Bitcoin’s Lightning Network took a giant leap forward this week with the beta release of Lightning Labs’s Lightning Network Daemon (LND). With this software, developers now have the tools to create Lightning apps (lapps) for the average bitcoin user. The release also marks the true beginning of the development of the Lightning Network on bitcoin’s mainnet.
What’s the big deal? Why is the Lightning Network so important? How does it even work?
Let’s take a closer look at this key innovation built on top of the base bitcoin blockchain to better understand why it has been received with so much fanfare.
What is the Lightning Network?
In short, the Lightning Network uses a technology called payment channels to allow users to transact with each other directly rather than broadcasting their activity on the global, P2P bitcoin network and storing the transactions in the blockchain forever.
The basic way payment channels work is that two parties place their bitcoin into a jointly-held multisig address and then sign transactions without actually broadcasting them to the network to be mined. This allows the users to effectively send money to each other without touching the blockchain.
Much like transactions made directly via the blockchain, the users in a payment channel are unable to steal each other’s funds because both parties are able to fall back to the blockchain and broadcast the latest state of users’ balances to the network at any time. Transactions made via payment channels are effectively cached bitcoin transactions. Users only need to fall back to the blockchain in a situation where there is some sort of dispute.
With the Lightning Network, these payment channels are combined into a generalized network where payments can be routed through multiple parties rather than simply sent back and forth between two users.
This is effectively one of the first real-world uses of a system of smart contracts, as the cryptographic signatures used on the Lightning Network make it impossible to cheat.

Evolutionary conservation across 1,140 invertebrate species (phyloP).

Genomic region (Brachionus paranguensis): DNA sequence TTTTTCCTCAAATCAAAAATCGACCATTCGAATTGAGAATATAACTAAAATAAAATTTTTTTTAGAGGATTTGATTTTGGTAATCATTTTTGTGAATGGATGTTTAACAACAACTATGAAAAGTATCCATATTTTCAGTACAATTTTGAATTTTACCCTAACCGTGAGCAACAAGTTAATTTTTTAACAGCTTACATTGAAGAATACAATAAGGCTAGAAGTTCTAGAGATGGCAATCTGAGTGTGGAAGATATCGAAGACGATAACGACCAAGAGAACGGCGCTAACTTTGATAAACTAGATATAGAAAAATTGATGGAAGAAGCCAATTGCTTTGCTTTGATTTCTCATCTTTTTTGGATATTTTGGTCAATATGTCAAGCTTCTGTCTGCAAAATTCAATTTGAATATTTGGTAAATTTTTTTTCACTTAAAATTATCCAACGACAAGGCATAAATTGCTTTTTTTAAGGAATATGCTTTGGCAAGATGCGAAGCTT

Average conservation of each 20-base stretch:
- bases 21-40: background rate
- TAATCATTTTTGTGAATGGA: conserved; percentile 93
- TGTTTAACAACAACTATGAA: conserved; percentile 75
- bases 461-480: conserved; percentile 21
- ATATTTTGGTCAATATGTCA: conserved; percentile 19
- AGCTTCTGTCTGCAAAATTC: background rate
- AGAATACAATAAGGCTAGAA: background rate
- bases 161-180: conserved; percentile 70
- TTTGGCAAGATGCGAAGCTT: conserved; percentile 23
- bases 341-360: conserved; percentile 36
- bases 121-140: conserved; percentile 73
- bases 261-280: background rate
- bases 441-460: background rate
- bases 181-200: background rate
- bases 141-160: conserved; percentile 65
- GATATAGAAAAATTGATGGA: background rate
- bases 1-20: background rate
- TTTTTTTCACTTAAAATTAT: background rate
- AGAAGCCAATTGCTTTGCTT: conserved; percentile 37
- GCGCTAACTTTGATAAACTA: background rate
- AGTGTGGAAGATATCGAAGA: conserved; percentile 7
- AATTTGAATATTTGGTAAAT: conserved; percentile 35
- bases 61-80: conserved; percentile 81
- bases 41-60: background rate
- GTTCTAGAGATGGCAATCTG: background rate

Why Is This a Big Deal?
The Lightning Network has huge implications in terms of scalability and the usability of bitcoin as a payment system.
In terms of scalability, a large number of transactions can now be made without touching the blockchain, which means increased capacity for on-chain transactions. Instead of being limited by the number of transactions per day, the bitcoin network is now limited by the number of people who wish to transact because they theoretical only need to open a few payment channels via an on-chain transaction to be able to make a limitless number of transactions with anyone else on the network.
In terms of usability, payments made via the Lightning Network will be tremendously faster and cheaper than what is seen with on-chain transactions today.
In terms of speed, Lightning payments are effectively instant because users do not need to wait for the transaction to be confirmed in a block by a miner. The payment is sent directly to another user over the Lightning Network in real time rather than to the entire P2P network.
The costs associated with transacting via the Lightning Network are also expected to approach zero, as there are no miner fees to consider.
It’s important to remember that these gains in transaction speed and cost come with effectively no tradeoffs in terms of the decentralization and censorship resistance that make bitcoin useful in the first place.
The concept of the Lightning Network has led to the creation of a new developer community working on lapps that involve micropayments and other use cases that would be much more difficult (or impossible) with traditional, on-chain transactions. You can see a list of lapps currently in development here.
As the Lightning Network grows, one of the more interesting areas to watch will be the effect the new system of bitcoin payments has on the altcoin market, as many alternatives to bitcoin are marketed as cheaper or more efficient alternatives. Instead of moving to new cryptocurrency networks, users may now decide to opt-in to this new layer being built on top of the base bitcoin blockchain.
Having said that, it is important to remember we are still in the earliest of days in the development of the Lightning Network. Many users will wait for more polished interfaces to be released later this year before interacting with the system.
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